It’s foolish to expect that you’ll have instant success with anything you try. You can avoid major disappointment and frustration if you plan ahead and consider the early stages of goal-setting and goal-accomplishing as just that – an early testing period that can potentially bring success, but, regardless of the outcome, is nonetheless a great learning and testing ground.
If luck smiles on you and you happen to get everything perfect right off the bat, then congratulations! If you’re not so lucky, don’t worry – allow yourself to make some mistakes, learn from them, gain better footing, and continue.
The truth is, you are building your reputation—your brand—one response at a time. People are shaping their view of you by how you respond to them. If you are slow, they assume you are incompetent and over your head. If you respond quickly, they assume you are competent and on top of your work. Their perception, whether you realize it or not, will determine how fast your career advances and how high you go. You can’t afford to be unresponsive. It is a career-killer.
You have to be honest with yourself about where your strengths lie. Don’t focus on the fact that you don’t have certain strengths and have to pretend that you do. That’s the one thing that will distract you from getting the roles you’re really good at.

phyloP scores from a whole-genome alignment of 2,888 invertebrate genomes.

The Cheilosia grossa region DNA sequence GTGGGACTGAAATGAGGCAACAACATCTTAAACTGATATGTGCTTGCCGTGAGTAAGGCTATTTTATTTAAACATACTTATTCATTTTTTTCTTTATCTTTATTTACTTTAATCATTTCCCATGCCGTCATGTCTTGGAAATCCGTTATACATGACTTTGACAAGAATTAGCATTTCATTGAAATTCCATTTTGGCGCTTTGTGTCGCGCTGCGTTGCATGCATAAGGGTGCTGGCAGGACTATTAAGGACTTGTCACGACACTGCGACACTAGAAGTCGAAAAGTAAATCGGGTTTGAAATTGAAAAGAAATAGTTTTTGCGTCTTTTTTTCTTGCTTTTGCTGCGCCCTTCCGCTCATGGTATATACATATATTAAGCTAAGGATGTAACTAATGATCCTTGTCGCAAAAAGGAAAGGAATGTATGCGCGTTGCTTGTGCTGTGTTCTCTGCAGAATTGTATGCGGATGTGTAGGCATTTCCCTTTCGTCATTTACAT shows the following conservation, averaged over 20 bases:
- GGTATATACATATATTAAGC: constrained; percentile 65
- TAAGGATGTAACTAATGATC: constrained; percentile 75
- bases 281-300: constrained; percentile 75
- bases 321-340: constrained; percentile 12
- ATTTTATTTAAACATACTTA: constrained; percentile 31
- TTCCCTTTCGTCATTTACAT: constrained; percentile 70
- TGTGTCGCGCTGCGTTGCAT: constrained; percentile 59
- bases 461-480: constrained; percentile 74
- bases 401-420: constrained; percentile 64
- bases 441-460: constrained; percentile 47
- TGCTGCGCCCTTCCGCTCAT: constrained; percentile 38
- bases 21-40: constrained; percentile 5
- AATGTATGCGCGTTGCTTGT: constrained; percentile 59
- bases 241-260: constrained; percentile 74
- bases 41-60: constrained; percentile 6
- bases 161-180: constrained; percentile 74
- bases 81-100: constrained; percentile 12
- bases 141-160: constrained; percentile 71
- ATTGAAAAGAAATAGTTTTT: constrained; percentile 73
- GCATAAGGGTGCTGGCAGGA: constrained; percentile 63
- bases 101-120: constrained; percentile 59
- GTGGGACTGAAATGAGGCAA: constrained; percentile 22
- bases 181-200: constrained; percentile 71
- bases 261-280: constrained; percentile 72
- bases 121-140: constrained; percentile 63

Ever wonder what causes that sinking feeling of dread just before you open your e-mail client? Is it the hundreds of new messages that will mock you in all their need-a-response-asap, unread glory?…
It’s depressing to watch a mean, lean, fighting machine of a company deteriorate into mediocracy. In Silicon Valley we call this process the “bozo explosion.” This downward slide seems inevitable after a company achieves success–often during the years immediately following an IPO. The purpose of this article is to prevent, or at least postpone, this process in your company.
Most U.S. workers say they feel rushed on the job, but they are getting less accomplished than a decade ago, according to newly released research.
Workers completed two-thirds of their work in an average day last year, down from about three-quarters in a 1994 study, according to research conducted for Day-Timers, an East Texas, Pennsylvania-based maker of organizational products.
The biggest culprit is the technology that was supposed to make work quicker and easier, experts say.
“Technology has sped everything up and, by speeding everything up, it’s slowed everything down, paradoxically,” said John Challenger, chief executive of Chicago-based outplacement consultants Challenger, Gray & Christmas…